Gennaro Pesce successor, Ferruccio Barreca, had the delicate task of investigating the sites of Monte Sirai, Antas, Bithia and Sulci. The museum was then subject to various rearrangements, with exhibition of prehistoric objects of the universitarian research and those found during the new digs. In 1986 Barreca, after his demise, was succeeded by Vincenzo Santoni, who organised the transfer from the old location, now insufficient for space and services, to the new and prestigious Citadel of Museums.
The idea of creating a new National Archaeological Museum in the current Citadel of Museums was born in the 1950s, with the intention of creating a multi-cultural structure, upholding the Museum, the National Gallery, the Department of Archaeological Sciences and Historical Artistic, the Institute of Sardinian Studies. The structure, designed by the architects Piero Gazzola and Libero Cecchini, was inaugurated in 1979, but since 1986, it was decided to adapt the new structure according to occupancy and security standards, until the opening in 1993.
The Museum nowadays.
The new National Archaeological Museum of Cagliari, whose exhibition was curated by the archaeologists Carlo Tronchetti and Luisanna Usai, has four floors: the first is devoted to an educational-didactic presentation of ancient cultures succession in Sardinia, starting from the Neolithic period. It starts with the exhibition that represent the most important Sardinian prehistoric cultures: Bonu Ighinu (4000-3500 BC) with findings from Cuccuru is Arrius, Ozieri with its typical ceramics perfectly decorated and polished, Abealzu, Filigosa, Campaniforme or Monte Claro pot.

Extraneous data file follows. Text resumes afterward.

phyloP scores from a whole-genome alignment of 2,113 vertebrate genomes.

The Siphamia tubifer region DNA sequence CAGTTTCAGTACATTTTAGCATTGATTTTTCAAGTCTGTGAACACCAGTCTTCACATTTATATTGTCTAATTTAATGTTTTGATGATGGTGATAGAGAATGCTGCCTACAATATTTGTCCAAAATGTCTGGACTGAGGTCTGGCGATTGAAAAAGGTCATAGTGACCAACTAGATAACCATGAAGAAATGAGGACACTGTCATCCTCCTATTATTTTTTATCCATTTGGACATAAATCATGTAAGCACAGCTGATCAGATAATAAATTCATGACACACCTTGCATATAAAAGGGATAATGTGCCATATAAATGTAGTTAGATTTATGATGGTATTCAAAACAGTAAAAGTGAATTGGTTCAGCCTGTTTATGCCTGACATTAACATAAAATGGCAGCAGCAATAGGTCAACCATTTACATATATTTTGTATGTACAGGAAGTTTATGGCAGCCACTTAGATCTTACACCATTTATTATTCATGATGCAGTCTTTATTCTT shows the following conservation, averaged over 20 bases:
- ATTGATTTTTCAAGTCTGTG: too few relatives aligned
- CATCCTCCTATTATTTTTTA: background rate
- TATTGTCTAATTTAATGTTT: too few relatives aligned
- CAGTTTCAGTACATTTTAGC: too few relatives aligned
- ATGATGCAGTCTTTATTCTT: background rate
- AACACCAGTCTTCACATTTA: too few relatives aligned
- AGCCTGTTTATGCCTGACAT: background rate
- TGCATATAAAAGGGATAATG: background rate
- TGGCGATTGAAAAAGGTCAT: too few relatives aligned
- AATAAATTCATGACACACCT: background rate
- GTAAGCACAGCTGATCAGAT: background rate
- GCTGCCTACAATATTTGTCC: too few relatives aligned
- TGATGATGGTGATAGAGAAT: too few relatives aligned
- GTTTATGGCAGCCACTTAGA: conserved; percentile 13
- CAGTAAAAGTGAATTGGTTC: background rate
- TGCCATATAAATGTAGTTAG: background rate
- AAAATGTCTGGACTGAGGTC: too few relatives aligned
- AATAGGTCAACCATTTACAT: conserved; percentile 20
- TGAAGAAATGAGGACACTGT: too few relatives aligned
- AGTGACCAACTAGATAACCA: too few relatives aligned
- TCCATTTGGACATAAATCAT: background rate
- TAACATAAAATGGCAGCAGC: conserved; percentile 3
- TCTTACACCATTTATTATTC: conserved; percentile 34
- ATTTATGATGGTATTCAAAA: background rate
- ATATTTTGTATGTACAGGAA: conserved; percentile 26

Therafter we find the nuragic civilization, which is represented by countless artifacts among which it is possible to admire the bronzes collection, that collects samples from all over the island, including those of great value representing the tribal chiefs, usually in larger size and with typical attributes of power.
Then we have the Phoenician, Punic and Roman civilizations, extremely important for Sardinian history; between the most representative findings there are traditional pottery and fine craftsmanship objects, such as the famous Phoenician necklace in faïance (glassy) composed of large pearls in which the central ones have the form of bearded heads. The ground floor ends with a collection of Punic and Roman coins and a didactic showcase for blinds.
The other three floors are dedicated to the illustration of different territorial areas, with the exposition of the material found in different locations according to topographical criteria, with showcases dedicated to specific archaeological sites. Among them there are very important areas dedicated to Su Nuraxi Barumini and the Sanctuary of Antas, where the ancient Sardinian religion merged with the Punic before and the Roman later, and with the Phoenician city of Sulci and Monte Sirai, where was discovered the famous and rare statue of the goddess Astarte .
The National Archaeological Museum of Cagliari joins the project "Night at the Museum ", created by the Ministry of Heritage and Cultural Activities and Tourism, in cooperation with the Directorate for the Promotion.